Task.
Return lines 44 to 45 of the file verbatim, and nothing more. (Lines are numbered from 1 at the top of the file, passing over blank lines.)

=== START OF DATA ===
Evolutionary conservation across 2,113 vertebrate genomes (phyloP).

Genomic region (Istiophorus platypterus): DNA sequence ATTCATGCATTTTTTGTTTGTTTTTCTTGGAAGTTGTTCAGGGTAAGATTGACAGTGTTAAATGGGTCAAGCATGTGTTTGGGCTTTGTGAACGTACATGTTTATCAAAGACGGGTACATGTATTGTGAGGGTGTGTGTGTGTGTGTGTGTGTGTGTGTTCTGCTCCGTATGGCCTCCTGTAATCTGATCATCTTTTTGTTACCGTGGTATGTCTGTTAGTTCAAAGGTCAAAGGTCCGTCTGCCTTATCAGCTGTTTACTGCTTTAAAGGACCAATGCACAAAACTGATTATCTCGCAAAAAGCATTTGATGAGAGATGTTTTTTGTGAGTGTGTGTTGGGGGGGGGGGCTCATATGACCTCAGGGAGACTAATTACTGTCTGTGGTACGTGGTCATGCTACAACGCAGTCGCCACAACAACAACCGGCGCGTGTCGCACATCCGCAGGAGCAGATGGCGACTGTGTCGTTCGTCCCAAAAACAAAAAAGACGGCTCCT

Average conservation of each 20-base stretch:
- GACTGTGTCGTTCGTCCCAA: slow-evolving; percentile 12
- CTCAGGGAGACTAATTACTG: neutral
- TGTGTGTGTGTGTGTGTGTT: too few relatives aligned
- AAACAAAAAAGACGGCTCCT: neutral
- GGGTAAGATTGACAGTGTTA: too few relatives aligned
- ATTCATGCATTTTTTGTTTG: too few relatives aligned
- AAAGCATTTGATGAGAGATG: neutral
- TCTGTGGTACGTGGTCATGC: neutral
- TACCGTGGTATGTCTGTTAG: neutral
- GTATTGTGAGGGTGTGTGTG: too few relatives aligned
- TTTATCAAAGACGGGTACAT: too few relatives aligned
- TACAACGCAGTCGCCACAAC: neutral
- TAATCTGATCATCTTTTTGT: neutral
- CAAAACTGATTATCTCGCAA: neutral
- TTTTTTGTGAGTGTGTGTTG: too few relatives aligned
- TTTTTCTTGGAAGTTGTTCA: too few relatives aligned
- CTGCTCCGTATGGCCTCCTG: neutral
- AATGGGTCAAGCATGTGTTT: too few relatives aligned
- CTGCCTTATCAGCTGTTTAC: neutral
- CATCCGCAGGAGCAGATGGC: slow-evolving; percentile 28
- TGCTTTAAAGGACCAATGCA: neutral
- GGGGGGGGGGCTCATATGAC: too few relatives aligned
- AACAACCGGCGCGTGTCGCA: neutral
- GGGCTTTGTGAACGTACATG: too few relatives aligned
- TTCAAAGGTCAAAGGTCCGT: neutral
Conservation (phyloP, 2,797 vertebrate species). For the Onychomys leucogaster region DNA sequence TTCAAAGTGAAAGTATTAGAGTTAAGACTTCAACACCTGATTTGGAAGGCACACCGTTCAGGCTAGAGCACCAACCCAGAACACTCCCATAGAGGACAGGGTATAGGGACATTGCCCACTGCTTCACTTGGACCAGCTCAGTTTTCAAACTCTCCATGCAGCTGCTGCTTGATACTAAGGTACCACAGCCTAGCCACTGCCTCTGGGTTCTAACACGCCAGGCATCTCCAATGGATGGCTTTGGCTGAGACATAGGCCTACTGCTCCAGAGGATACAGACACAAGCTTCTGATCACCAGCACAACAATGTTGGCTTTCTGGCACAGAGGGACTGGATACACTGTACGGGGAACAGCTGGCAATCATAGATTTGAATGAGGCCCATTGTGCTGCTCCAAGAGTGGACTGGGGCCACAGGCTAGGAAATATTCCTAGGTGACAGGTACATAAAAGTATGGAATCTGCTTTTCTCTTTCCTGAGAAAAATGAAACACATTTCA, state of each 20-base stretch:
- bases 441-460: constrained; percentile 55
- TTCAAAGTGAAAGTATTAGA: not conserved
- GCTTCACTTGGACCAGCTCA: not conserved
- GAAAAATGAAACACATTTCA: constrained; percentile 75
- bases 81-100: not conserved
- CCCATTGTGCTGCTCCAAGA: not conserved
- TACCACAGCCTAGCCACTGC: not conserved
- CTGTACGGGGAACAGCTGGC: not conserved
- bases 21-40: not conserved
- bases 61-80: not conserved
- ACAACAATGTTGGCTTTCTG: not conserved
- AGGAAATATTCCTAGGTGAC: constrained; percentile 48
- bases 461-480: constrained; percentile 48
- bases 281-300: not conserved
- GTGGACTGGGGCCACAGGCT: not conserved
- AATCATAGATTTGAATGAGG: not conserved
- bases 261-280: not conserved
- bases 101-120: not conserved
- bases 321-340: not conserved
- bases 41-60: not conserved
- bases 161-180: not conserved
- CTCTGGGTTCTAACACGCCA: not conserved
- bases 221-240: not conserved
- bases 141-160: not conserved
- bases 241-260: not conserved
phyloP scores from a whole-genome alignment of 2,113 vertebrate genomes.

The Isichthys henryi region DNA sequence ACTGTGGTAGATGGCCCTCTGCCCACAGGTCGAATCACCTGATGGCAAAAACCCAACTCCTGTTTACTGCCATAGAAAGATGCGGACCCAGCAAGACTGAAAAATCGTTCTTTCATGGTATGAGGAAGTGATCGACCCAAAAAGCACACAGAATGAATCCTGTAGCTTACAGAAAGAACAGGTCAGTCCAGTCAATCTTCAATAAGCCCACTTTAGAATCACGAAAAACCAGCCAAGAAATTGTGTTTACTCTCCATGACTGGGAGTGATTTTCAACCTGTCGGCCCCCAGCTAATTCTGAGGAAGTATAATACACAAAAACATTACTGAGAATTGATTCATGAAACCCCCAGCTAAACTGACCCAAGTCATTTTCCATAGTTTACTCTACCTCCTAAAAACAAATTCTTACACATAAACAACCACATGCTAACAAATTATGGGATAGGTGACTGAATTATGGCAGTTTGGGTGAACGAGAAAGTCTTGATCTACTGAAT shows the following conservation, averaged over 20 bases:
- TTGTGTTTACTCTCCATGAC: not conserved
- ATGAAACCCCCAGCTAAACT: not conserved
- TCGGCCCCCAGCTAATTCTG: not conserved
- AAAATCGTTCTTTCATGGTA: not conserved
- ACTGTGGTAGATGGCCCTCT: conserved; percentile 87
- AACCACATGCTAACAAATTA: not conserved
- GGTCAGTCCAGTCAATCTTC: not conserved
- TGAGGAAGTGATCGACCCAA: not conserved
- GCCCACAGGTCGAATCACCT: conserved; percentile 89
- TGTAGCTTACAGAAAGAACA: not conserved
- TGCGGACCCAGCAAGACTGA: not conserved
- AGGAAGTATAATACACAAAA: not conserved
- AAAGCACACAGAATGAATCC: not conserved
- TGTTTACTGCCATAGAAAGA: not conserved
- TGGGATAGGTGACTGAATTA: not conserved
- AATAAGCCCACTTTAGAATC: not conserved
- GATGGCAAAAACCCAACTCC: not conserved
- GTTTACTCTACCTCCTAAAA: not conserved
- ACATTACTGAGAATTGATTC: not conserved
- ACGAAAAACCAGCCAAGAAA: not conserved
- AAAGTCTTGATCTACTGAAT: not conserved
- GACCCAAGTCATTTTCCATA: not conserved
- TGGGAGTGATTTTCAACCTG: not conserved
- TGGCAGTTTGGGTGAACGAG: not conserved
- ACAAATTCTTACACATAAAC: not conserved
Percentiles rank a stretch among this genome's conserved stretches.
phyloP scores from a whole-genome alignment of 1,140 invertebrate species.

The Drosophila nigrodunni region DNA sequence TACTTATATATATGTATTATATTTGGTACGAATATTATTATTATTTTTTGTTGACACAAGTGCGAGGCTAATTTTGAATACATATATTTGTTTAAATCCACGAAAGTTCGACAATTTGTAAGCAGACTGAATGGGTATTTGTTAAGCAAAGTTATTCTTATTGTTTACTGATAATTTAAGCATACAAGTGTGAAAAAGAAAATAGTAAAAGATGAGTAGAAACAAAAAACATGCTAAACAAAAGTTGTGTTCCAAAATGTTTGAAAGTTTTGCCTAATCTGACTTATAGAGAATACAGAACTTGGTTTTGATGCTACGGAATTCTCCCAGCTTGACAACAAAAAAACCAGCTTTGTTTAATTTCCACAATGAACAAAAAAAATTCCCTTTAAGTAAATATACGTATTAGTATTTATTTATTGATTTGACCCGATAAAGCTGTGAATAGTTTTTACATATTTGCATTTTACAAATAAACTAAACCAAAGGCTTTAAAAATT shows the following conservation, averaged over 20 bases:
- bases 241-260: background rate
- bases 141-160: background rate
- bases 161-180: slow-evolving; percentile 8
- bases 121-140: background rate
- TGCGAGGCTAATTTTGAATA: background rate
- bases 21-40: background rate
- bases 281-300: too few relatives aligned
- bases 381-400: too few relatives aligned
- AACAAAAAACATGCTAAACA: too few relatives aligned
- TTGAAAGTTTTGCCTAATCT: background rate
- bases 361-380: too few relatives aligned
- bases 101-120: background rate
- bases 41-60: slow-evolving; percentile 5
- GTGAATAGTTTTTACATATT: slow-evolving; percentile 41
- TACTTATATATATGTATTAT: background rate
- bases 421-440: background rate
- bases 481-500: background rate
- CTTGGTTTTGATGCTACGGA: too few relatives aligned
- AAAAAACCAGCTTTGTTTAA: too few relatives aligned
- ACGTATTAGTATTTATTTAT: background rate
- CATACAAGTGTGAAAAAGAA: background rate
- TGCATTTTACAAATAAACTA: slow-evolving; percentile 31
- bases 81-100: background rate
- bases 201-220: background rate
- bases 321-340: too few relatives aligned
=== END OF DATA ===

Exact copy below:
- GTGGACTGGGGCCACAGGCT: not conserved
- AATCATAGATTTGAATGAGG: not conserved